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has anyone tried writing music with 24 notes in the scale? so for each of the usual 12 notes an extra note is inserted between it and the next one 1 semitone above. I don't understand why people stop at 12, why not 24, 48 96 etc? one can take the limit 12*2^n with n->infinity, obtaining a continuous scale (technical won't be continuous as the notes only occupy a countable dense subset of the frequency spectrum, but you get my idea).

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    Why stick to multiples of 12? Go decimal and divide the scale into 10 deci-octaves? Or scrap the usual geometric progression between notes for an arithmetic progression. Or, just scrap intervals altogether and allow any frequency to be used. There is a chance that you will stumble onto something nice but, whatever you do, you will be fighting against what we have learned to consider normal. – badjohn Dec 31 '19 at 11:33
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    @badjohn You have lots of ideas! Why just comment here when you could try out your ideas? All the tools to do it are out there, easily available for free. – piiperi Reinstate Monica Dec 31 '19 at 12:43
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    I experiment a little with alternative tunings that have been used historically but I don't have much interest in trying new ones. – badjohn Dec 31 '19 at 12:48
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    Maybe you haven't heard any avant-garde music? There are lots of examples where pitch is continuous/indefinite. Stuff like this youtube.com/watch?v=etHtCVeU4-I – Michael Curtis Dec 31 '19 at 16:49
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    or this youtube.com/watch?v=SZazYFchLRI – ibonyun Dec 31 '19 at 17:58
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Two composers who have worked with 24-tone equal temperament are Charles Ives (Three Quarter-Tone Pieces) and Ivan Wyschnegradsky (24 Preludes for Two Quarter-Tone Pianos). Wyschnegradsky has also apparently written Manual of Quarter Tone Harmony. He also used other divisions of the octave.

If you want to learn about non-12 divisions of the octave in general, and other tunings, search up microtonality and xenharmony. There's a whole wiki devoted to the topic.

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Look into Arabic pop music (ie: Najwa Karam, Amr Diab, Fairouz, Nancy Ajram) and classical music (Umm Kulthum). I would not bother with "modern composer" explorations into 24tone; because that stuff is almost completely academic music that nobody actually listens to in the real world.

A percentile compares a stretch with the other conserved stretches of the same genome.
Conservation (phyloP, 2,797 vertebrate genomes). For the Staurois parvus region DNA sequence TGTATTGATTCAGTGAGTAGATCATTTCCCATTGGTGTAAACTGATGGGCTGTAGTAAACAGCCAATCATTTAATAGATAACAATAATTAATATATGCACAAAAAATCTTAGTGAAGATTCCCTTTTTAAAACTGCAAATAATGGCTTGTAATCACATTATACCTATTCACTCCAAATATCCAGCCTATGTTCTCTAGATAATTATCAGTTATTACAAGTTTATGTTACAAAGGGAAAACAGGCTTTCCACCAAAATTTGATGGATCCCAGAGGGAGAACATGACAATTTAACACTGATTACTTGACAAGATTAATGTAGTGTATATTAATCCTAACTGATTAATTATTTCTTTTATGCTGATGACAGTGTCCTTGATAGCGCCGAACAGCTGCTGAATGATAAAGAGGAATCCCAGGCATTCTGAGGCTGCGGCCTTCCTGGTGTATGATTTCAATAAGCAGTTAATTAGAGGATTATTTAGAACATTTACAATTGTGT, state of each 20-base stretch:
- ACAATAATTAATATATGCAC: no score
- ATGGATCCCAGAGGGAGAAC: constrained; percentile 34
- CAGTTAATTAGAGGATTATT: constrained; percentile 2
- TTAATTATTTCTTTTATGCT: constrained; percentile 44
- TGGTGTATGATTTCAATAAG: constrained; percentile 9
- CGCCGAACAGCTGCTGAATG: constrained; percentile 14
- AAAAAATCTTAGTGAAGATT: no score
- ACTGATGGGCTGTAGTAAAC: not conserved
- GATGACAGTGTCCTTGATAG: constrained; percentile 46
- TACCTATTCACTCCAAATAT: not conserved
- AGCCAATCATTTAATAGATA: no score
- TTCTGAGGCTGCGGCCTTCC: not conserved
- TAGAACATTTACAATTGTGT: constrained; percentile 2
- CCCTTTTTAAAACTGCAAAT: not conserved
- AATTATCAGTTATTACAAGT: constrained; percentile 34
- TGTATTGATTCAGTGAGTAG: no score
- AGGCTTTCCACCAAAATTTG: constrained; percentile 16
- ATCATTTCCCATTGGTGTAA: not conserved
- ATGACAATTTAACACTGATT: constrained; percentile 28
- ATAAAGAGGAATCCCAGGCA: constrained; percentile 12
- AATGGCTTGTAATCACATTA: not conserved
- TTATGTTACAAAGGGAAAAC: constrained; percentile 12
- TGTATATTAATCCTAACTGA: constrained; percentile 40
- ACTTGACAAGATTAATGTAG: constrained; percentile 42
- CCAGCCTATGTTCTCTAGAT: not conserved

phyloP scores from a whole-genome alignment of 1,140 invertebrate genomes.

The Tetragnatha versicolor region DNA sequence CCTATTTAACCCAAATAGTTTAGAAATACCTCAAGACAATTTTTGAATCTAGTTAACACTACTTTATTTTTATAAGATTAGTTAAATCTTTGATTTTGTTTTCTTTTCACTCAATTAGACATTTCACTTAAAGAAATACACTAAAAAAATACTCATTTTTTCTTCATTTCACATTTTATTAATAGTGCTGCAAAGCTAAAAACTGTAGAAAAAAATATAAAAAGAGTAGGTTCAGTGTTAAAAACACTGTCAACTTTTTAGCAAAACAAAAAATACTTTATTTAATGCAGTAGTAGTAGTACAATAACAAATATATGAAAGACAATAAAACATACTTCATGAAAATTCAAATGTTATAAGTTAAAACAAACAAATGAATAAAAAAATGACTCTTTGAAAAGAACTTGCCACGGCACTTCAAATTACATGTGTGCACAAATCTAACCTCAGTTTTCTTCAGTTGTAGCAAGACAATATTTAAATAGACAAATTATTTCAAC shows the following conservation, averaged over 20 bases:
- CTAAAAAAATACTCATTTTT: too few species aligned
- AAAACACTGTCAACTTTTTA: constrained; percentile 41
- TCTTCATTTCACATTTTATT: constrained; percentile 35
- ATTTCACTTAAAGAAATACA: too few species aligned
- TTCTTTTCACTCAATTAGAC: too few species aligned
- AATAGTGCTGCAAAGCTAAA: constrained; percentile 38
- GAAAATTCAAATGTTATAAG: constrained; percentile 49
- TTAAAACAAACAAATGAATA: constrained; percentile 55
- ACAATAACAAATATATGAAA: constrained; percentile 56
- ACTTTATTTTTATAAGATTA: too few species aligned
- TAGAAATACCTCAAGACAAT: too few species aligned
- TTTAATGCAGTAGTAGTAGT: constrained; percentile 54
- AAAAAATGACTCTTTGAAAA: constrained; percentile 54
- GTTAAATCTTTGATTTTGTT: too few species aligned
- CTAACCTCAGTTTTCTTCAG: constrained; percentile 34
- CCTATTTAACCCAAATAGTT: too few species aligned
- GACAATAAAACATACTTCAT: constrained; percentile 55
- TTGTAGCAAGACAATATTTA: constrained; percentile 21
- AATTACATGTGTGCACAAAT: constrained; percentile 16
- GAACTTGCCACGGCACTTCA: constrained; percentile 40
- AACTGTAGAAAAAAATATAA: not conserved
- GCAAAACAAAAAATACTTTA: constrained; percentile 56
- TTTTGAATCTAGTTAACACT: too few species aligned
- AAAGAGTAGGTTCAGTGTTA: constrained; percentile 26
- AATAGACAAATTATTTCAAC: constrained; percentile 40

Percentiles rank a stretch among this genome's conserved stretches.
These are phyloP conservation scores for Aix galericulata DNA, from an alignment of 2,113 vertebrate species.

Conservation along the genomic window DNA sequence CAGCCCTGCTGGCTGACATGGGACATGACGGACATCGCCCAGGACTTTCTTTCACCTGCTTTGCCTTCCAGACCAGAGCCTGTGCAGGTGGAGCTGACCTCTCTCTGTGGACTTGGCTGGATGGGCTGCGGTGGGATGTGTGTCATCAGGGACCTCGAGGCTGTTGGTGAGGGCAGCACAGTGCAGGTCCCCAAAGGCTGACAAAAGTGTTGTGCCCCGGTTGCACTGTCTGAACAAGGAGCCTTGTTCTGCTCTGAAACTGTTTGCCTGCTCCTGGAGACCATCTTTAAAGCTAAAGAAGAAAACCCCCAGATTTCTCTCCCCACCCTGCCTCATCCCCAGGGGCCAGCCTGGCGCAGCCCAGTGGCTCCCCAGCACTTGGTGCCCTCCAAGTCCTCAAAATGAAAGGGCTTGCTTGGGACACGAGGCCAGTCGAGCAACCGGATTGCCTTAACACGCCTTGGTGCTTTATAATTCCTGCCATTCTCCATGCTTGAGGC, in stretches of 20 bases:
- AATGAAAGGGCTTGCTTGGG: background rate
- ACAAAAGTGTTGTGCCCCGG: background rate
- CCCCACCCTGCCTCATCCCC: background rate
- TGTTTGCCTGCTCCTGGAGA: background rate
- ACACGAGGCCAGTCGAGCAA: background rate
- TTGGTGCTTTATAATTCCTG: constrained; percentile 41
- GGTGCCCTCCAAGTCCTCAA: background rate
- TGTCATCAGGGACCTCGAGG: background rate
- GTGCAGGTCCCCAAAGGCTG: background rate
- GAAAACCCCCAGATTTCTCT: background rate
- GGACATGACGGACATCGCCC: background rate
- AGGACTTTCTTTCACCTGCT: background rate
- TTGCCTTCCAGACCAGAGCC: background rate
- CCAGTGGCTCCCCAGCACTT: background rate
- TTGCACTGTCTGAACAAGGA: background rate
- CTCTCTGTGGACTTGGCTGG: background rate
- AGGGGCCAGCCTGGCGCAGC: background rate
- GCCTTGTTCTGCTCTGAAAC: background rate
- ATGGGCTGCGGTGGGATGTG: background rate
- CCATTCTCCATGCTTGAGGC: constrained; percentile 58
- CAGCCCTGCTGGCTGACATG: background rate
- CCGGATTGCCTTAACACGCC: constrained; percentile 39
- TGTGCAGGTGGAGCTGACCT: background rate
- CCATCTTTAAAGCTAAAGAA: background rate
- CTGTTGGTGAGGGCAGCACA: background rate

But, Arab music (Maqam) is exactly what you describe; and there is a huge wealth of it. Bayati scales in particular. It's not exactly 24 equidistant notes, but it is clearly noted that way. This is almost entirely because they frequently cut minor thirds "in half". ie: (D E-quarterflat F).

For the most part, the notes in the scale flex around (by ear) to get "just" harmonies (ie: beat-free standing waves). In general: minor thirds need to be a little sharper, major thirds need to be a little flatter. Whole tone needs to be widened or narrowed depending on the situation. And in this, there is a "very wide" semitone such that the minor third is nearly bisected.

If you are insisting on an exact equidistant note setup, then something like 53-et most closely approximates common tunings. That comes as a consequence of tuning string instruments to harmonics at fifths, fourths, and octaves - by ear.

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  • Haven't the tunings in Arabic and other non-Western pop music already been practically ruined by adopting Western-based 12TET instruments and their default settings? Can you point to Arabic TOP20 electronic pop songs which use non-equal-tempered tunings in all of the instruments? I'm not an expert, but from what (little) I have heard, it seems to be approximated or dumbed down to equal temperament. Maybe a singer or soloist tries something but the backing track is equal tempered anyway. – piiperi Reinstate Monica Jan 1 at 15:06